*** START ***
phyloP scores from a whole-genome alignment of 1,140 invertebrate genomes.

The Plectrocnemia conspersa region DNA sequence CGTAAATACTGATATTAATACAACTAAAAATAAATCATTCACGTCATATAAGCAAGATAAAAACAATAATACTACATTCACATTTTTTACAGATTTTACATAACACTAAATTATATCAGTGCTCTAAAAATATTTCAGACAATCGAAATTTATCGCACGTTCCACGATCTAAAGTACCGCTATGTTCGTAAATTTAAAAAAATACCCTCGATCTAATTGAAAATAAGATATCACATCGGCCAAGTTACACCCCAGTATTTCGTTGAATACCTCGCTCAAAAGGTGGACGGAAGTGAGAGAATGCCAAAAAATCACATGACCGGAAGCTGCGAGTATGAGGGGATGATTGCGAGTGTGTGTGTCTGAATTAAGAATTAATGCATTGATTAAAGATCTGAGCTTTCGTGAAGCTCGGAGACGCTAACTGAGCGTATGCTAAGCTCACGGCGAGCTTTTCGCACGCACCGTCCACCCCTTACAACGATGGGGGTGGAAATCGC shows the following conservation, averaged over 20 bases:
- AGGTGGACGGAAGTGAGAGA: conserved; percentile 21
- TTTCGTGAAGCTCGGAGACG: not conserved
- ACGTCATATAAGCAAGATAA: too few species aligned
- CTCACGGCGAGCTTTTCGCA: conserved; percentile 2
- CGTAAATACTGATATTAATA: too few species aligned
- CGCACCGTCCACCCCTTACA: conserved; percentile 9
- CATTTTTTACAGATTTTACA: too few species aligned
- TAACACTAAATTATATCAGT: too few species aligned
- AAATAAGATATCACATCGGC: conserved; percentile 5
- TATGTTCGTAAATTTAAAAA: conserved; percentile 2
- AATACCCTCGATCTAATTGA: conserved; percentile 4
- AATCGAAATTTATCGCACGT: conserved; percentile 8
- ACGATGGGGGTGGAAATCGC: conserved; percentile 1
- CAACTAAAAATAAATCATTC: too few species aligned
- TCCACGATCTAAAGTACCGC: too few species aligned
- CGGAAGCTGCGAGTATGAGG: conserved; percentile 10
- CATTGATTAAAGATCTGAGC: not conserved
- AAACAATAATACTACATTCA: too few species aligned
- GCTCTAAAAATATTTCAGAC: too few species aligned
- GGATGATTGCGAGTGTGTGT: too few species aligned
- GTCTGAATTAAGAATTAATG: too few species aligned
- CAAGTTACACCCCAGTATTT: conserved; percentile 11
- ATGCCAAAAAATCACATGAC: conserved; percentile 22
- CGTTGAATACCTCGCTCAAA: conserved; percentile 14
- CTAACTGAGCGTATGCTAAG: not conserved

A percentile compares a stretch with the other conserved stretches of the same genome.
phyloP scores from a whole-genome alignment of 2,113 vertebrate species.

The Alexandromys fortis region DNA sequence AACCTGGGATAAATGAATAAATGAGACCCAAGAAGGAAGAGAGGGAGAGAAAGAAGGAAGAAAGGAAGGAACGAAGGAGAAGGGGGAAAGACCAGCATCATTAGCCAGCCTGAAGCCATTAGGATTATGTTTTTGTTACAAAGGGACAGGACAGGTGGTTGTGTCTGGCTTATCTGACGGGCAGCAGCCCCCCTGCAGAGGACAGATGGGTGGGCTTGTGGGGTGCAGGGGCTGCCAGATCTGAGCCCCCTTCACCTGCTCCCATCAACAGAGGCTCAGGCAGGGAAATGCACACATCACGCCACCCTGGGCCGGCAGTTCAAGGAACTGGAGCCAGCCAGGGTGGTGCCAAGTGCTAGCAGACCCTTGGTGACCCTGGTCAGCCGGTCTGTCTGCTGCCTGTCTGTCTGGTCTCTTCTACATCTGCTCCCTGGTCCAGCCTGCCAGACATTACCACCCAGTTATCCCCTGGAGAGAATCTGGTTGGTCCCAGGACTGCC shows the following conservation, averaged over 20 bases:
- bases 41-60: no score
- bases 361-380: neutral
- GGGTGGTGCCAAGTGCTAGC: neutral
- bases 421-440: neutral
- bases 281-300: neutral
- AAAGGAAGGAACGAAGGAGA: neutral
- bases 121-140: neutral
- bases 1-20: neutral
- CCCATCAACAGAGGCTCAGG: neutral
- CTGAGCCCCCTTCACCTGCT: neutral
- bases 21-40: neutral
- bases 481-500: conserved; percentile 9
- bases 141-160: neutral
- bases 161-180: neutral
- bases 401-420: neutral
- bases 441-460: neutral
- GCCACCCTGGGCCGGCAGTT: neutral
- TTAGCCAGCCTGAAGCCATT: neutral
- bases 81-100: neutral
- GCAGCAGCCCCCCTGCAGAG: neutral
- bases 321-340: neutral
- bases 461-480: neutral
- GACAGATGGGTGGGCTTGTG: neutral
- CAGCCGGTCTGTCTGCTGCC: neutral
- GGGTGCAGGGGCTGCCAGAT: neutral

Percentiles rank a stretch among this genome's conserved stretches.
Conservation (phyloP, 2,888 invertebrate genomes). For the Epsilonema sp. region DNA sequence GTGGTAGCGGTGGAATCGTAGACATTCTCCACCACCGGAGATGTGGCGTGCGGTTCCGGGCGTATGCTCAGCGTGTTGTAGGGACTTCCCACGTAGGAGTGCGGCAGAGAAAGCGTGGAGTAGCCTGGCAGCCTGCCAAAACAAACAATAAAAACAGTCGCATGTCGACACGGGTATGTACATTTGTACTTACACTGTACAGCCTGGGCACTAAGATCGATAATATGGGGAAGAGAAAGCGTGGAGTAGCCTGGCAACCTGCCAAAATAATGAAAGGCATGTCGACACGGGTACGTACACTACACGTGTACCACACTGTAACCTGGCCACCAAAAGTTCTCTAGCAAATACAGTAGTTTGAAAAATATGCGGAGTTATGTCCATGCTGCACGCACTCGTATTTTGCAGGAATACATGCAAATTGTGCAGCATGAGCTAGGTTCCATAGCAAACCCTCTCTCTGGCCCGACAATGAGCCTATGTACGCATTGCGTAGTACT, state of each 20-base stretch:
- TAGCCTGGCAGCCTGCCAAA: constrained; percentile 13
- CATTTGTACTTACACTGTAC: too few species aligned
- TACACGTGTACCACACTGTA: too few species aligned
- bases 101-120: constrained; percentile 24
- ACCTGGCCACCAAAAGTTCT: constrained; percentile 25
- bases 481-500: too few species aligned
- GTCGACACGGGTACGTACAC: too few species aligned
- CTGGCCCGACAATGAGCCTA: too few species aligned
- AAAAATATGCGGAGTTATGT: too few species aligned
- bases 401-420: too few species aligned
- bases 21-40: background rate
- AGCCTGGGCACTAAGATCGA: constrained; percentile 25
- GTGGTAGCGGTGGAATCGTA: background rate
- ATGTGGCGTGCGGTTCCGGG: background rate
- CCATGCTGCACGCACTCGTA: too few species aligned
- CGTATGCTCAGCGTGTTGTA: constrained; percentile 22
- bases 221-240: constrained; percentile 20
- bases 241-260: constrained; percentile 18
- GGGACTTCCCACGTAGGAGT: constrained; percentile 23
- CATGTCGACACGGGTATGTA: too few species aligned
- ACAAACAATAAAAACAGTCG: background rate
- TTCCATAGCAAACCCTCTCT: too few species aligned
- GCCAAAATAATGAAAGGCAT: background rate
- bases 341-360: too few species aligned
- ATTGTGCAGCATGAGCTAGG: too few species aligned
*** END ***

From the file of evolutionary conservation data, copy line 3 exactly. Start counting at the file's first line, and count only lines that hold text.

- AGGTGGACGGAAGTGAGAGA: conserved; percentile 21